The Southwestern Historical Quarterly, Volume 31, July 1927 - April, 1928 Page: 52
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Southwestern Historical Quarterly
guage to the two coneseses and when they have finished and start
out at the door they bleat like goats that are following close after
the herd. Once Father Fray Antonio Bordoi went into the house
of sacrifice to see the coneneses to find out what they were. The
priest objected and declared that he would certainly die. But
the father went in and found a little box with packages. But he
did not see any children. Into the fire which the Indians keep
burning in their houses they throw a great amount of fat, offering
it to the "Great Captain." After their crops are matured all the
Indians gather in the house and patio of their captain to hold
their feasts. Those who are to dance come out of a house near
the captain's. It is a little straw hut they build for the occasion.
Twelve old men come out of it to dance, all having tufts or
plumes. They advance singing in a strange tongue which the
people do not understand. These twelve old men stay in the
little straw hut as long as the feast lasts. There they go through
their ceremonies, say their prayers, and drink a tea [cacina] like
that commonly used in Florida. This I saw. Every evening these
same twelve old men come to the patio of the captain's house,
singing these same songs in a strange tongue. One follows exactly
behind the other and immediately form a circle. There they hold
three dances during these days and there are no more during the
rest of the year. The Indians have the doors of all their houses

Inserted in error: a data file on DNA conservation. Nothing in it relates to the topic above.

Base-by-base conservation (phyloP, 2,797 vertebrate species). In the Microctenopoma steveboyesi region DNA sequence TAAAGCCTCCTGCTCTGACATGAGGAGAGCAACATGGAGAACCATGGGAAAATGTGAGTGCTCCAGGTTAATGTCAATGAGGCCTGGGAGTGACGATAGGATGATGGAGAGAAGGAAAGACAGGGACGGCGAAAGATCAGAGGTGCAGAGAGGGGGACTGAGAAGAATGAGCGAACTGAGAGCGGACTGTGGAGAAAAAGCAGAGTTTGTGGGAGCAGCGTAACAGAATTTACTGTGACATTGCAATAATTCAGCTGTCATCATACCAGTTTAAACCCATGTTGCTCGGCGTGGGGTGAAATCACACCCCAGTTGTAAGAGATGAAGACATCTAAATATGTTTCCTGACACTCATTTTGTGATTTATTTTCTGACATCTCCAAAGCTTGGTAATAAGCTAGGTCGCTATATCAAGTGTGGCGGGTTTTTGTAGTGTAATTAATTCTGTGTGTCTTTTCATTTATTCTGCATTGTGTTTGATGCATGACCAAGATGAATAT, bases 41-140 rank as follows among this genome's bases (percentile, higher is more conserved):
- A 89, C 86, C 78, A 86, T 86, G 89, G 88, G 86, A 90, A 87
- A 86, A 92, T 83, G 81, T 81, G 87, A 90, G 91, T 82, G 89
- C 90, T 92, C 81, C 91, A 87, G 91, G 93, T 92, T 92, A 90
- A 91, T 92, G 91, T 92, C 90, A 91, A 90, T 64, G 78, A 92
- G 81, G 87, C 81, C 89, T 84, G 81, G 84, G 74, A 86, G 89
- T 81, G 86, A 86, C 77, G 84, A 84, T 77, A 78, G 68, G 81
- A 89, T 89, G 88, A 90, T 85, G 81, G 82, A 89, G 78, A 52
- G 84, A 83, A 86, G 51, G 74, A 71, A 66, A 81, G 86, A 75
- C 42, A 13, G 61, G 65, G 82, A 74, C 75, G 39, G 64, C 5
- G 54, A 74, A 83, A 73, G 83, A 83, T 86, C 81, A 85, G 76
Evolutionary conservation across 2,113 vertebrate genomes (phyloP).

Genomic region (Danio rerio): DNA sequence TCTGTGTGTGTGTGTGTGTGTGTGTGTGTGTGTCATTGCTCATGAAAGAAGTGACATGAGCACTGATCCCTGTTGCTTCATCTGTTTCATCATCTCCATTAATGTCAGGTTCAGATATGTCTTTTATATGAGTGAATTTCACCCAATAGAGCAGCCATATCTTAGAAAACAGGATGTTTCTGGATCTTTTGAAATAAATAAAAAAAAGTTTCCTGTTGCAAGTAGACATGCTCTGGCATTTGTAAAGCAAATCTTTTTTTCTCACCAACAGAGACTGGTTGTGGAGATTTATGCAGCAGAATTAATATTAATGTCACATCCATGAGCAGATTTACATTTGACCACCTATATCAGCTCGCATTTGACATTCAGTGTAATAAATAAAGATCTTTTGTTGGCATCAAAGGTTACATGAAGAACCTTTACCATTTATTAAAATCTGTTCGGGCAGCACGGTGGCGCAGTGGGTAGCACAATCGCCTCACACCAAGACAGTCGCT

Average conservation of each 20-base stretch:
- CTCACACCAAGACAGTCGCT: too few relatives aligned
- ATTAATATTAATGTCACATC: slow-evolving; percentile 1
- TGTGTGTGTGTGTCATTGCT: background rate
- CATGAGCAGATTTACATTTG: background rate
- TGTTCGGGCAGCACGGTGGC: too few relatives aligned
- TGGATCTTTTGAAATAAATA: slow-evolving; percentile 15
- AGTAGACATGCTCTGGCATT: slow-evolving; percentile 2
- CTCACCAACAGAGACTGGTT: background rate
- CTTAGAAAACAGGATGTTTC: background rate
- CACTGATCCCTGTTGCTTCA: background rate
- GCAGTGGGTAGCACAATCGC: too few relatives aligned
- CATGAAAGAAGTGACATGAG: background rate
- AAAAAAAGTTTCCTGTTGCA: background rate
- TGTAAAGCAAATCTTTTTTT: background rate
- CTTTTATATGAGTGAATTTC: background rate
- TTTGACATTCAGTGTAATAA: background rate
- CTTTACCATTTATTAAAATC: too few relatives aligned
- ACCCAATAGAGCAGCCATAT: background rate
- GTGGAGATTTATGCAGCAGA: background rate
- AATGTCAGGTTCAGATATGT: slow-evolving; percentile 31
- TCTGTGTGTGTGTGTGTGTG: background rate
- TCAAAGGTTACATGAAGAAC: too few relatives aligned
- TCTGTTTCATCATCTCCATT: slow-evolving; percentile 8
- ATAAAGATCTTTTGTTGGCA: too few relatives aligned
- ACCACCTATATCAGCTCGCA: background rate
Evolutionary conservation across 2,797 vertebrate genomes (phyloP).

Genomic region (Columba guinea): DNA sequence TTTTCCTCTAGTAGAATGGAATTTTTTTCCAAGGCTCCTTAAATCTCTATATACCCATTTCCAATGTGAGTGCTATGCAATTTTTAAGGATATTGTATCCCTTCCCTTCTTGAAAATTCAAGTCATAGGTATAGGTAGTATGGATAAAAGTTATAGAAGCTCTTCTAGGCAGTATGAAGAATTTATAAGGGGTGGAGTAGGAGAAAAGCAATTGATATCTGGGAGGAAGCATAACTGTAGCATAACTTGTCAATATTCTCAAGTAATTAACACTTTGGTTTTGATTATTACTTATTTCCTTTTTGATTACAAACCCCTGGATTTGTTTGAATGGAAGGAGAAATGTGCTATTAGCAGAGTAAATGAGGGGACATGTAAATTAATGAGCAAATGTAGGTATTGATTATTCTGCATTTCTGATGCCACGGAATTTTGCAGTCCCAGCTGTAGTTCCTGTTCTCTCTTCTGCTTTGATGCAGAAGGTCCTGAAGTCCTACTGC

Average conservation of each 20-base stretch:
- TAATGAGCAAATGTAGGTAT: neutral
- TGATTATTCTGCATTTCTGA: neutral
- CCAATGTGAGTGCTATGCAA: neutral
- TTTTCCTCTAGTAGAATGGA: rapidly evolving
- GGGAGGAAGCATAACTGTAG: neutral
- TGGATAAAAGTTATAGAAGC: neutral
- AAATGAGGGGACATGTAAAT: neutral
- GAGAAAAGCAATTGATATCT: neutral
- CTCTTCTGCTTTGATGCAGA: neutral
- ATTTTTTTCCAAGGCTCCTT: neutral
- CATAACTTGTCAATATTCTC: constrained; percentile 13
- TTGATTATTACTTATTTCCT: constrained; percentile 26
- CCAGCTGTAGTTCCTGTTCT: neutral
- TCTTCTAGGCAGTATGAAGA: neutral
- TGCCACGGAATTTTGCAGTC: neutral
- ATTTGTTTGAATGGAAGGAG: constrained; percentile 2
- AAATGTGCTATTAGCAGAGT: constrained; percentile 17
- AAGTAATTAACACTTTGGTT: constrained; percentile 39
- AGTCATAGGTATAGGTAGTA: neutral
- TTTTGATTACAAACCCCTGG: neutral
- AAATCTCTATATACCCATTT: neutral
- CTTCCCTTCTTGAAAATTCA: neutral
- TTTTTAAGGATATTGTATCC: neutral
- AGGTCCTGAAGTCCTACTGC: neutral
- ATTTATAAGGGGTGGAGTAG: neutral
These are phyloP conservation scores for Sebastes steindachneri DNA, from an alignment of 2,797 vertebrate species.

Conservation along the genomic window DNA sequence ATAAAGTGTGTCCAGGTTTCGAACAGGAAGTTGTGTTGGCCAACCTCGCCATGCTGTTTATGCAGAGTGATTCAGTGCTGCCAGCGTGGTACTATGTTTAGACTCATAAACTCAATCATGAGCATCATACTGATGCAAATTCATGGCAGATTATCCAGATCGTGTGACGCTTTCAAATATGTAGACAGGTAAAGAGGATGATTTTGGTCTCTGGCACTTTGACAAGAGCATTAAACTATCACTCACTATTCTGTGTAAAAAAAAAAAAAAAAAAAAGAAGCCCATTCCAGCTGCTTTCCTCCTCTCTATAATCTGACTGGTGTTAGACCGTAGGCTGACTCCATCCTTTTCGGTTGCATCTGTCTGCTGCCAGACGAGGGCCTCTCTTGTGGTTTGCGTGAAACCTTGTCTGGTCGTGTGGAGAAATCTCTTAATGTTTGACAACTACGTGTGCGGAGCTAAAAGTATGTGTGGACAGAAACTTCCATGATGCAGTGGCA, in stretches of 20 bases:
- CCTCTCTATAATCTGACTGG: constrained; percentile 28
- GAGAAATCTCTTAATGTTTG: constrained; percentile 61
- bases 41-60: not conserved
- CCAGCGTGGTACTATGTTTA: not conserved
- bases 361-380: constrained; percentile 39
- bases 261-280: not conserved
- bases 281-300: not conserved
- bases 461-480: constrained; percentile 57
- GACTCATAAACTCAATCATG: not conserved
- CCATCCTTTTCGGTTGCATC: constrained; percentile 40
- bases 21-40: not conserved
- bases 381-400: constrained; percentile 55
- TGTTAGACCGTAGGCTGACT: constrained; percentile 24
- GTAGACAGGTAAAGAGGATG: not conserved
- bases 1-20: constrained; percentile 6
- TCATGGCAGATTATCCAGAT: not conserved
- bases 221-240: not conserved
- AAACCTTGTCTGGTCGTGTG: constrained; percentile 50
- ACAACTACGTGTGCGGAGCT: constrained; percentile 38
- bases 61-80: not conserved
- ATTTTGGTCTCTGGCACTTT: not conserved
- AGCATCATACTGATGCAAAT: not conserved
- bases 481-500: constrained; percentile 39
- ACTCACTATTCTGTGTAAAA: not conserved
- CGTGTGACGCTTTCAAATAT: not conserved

toward the east. I heard them tell the soldiers on this occasion
they did this because it never blows from that side, I do not under-
stand the mystery. When they kill a deer they never cut it up
until the priest of the pueblo arrives. He cuts it up. The In-
dians had rather lose it than to cut it open before their priest
arrives. He cuts it up, selects the portion belonging to his priestly
office, and it is sent to him. The same thing is done in the case
of their crops of corn and beans. Each one and each family gives
a portion of everything to the high priest."
'Documents concerning work of Fray Francisco Hidalgo among the
Texas Indians, 1705-1716, pp. 10-12. Photostats, University of Texas.
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Texas State Historical Association. The Southwestern Historical Quarterly, Volume 31, July 1927 - April, 1928, periodical, 1928; Austin, Texas. (texashistory.unt.edu/ark:/67531/metapth101088/m1/58/: accessed May 25, 2017), University of North Texas Libraries, The Portal to Texas History, texashistory.unt.edu; crediting Texas State Historical Association.